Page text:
Geology of National Parks, 3D and Photographic Tours
Just east of the Delaware River Bridge at the western end of the Delaware Water Gap is an exit to the Old Mines Road. The Old Mines Road follows the New Jersey side of the river upstream from the Delaware Water Gap. About 7.8 miles north of I-80 is a parking area for the Coppermines Trail on the left side of the road. The trail leads off from the right side of the road up and lead uphill past the old ruins of a copper mining operation. There are numerous old mines in the area; largest is about 100 yards up the trail. A second smaller mine is located next to the creek alongside the trail about a quarter mile uphill from the road (Figure 76). The Coppermines Trail extends from the Mines Road parking area to the ridge top where it intersects the Appalachian Trail.
|Figure 76. An 18th Century copper mine in the redbeds of the Upper Silurian Bloomsburg Formation in the Delaware Water Gap National Recreation Area, New Jersey.|
The copper deposits occur in layers of the Silurian Bloomsburg Shale, or "Bloomsburg Redbeds" that overly the Shawangunk Formation. The name "redbeds" applies to the high iron contented of the silty shale and sandstone that makes up the formation. Redbeds typically form is warm, alluvial environments where the sediment is in contact with air or well-oxygenated groundwater, such as in a desert or on an alluvial plain. The origin of the copper enrichment is unclear. The copper does not occur in breccia similar to the massive copper sulfide deposit in the western United States. Rather, the copper mineralization appears limited to certain stratigraphic horizons within the redbeds, suggesting that it is of sedimentary origin. Concentration of copper within certain beds or zones probably occurred early in stages of diagenesis as the original unconsolidated sediment gradually turned to rock.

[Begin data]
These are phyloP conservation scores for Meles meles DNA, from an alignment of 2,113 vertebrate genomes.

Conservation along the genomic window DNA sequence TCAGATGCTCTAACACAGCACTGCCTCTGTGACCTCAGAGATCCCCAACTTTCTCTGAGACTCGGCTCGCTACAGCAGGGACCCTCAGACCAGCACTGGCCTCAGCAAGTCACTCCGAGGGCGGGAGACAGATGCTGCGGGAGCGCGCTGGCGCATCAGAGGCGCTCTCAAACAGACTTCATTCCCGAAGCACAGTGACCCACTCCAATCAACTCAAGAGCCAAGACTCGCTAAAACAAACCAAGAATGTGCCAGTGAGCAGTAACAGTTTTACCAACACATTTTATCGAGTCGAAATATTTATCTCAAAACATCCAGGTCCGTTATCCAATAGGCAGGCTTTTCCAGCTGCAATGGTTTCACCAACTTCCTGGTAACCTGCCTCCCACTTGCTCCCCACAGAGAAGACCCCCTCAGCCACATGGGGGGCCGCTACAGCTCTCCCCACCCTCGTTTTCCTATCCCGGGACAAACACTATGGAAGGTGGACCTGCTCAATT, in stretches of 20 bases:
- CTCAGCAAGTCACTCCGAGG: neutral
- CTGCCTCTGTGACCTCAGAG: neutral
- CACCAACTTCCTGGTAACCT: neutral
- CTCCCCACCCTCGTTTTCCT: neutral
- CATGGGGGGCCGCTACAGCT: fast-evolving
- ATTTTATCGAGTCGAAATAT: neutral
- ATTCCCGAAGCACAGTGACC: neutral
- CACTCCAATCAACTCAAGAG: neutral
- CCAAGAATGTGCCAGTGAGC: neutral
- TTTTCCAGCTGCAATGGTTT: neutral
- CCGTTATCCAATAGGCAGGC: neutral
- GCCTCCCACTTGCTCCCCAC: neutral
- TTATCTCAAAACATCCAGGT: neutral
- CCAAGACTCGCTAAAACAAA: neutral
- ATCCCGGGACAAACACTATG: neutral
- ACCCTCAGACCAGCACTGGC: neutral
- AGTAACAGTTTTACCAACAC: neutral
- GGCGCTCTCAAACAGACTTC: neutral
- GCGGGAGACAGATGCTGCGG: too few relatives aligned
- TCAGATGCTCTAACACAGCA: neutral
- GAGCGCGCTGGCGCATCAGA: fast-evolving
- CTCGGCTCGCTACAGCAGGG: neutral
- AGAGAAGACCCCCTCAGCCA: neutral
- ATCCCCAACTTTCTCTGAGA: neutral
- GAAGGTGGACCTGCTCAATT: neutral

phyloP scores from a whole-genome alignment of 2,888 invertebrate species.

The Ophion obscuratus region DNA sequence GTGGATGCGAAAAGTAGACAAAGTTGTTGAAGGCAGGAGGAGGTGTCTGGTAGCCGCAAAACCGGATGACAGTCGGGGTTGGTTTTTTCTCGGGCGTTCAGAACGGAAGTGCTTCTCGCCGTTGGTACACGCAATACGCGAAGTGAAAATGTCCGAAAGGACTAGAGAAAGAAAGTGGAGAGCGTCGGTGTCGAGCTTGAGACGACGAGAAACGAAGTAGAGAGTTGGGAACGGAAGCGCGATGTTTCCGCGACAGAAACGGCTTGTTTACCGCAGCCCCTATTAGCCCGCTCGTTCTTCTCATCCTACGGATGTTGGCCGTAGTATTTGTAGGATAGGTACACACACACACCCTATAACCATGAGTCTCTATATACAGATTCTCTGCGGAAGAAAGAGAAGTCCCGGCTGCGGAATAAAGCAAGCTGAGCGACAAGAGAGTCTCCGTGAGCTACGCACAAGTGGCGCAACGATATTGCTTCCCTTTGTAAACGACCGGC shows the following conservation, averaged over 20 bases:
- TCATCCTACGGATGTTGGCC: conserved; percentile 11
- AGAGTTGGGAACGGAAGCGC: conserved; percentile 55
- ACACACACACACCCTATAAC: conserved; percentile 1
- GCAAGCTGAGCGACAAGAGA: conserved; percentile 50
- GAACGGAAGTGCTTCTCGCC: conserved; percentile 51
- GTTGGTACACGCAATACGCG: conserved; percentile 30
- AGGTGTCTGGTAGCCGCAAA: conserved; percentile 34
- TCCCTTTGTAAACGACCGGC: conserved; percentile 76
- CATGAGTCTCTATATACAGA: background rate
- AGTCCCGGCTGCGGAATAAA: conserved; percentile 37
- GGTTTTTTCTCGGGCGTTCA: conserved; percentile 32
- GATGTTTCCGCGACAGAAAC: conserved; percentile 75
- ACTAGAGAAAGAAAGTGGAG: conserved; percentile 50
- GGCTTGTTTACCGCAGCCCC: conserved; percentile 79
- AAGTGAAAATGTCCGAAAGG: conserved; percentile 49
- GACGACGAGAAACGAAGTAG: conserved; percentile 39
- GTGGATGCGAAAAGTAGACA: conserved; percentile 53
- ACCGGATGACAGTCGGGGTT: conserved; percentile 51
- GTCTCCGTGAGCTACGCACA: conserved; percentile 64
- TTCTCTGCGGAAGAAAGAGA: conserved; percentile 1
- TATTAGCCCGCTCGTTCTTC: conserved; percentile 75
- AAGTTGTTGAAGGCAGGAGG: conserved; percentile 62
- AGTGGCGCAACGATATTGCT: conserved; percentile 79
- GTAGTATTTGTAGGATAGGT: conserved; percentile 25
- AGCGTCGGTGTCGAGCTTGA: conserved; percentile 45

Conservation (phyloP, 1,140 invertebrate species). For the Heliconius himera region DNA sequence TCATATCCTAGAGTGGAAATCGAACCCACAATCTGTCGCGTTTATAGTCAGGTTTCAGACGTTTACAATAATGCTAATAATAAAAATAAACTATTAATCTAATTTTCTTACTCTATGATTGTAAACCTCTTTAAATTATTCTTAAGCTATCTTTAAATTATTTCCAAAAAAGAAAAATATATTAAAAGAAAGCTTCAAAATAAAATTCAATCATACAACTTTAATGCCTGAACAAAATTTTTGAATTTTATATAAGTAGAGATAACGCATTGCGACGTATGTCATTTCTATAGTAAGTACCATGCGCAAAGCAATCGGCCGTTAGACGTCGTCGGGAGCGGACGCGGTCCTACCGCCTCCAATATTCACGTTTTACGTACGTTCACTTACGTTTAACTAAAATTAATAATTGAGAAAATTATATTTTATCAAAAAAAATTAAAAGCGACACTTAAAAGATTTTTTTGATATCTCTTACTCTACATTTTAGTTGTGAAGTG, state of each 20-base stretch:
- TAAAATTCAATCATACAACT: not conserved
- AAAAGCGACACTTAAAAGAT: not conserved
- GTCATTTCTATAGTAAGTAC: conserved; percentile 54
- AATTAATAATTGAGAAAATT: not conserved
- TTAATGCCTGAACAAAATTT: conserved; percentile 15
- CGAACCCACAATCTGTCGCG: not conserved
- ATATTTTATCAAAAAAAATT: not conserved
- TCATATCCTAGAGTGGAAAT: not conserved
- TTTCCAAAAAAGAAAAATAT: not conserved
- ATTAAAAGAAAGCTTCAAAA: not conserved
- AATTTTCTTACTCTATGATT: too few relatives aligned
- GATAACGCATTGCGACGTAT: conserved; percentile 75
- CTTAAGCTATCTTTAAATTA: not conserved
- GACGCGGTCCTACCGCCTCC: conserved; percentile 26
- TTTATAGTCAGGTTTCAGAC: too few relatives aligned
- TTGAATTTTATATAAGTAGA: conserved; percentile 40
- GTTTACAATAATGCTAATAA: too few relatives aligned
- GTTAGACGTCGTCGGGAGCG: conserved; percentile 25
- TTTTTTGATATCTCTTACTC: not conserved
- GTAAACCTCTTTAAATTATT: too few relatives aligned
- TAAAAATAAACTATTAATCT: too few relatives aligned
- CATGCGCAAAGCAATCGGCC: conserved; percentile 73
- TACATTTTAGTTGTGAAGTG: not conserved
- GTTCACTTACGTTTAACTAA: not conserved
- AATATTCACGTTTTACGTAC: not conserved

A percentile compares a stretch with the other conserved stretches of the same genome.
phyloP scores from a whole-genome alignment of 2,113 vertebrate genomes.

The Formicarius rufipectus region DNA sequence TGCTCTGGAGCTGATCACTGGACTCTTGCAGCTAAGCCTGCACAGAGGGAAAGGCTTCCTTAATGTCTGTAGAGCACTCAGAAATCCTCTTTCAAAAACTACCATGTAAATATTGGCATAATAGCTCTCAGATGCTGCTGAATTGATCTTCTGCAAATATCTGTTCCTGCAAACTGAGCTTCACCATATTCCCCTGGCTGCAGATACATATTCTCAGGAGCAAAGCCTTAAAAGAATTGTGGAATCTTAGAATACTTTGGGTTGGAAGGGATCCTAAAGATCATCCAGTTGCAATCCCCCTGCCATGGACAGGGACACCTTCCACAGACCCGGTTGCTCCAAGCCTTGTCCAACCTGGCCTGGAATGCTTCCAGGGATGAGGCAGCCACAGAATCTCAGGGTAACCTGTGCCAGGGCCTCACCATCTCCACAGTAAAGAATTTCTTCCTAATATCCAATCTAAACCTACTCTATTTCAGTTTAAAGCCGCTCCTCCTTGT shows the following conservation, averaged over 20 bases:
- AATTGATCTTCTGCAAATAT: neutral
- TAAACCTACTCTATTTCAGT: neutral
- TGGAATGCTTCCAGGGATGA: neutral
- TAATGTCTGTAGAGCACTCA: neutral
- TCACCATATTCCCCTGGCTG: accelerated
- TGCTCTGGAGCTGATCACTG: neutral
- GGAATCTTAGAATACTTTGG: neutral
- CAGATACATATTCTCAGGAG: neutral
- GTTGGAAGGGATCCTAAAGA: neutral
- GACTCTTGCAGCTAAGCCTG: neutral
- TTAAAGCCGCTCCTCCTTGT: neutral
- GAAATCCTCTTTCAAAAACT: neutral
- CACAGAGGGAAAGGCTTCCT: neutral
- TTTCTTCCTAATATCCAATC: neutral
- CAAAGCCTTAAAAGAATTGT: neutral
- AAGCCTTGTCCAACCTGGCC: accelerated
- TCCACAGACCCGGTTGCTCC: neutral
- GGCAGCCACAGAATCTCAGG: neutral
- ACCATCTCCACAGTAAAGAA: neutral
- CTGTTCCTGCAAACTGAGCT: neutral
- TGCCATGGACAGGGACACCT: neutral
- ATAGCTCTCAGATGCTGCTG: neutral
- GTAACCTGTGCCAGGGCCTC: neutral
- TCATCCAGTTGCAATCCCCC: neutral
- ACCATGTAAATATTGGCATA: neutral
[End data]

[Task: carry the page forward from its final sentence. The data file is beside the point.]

The Dutch discovered copper on Kittatinny Mountain in the Bloomsburg Red Beds in the 17th Century. They had inflated beliefs about the value of the mine, and invested in the building of a 100 mile-long road to transport ore from the mine location all the way to Esopus (Kingston), New York on the Hudson. The mines never proved to productive. Attempts to mine copper in this location continued into the 20th century, It was never profitable. The "Old Mine Road" remains as one of the maintained roads within the national park. Park rangers frequently offer guided tours of the mines and ruins during the summer months. If you look carefully, traces of green copper minerals can be seen in the rocks and boulders around the mine. Remeber that the copper mines area is now part of the Delaware Water Gap National Recreation Area, and therefore, rock or mineral collecting is not permitted.
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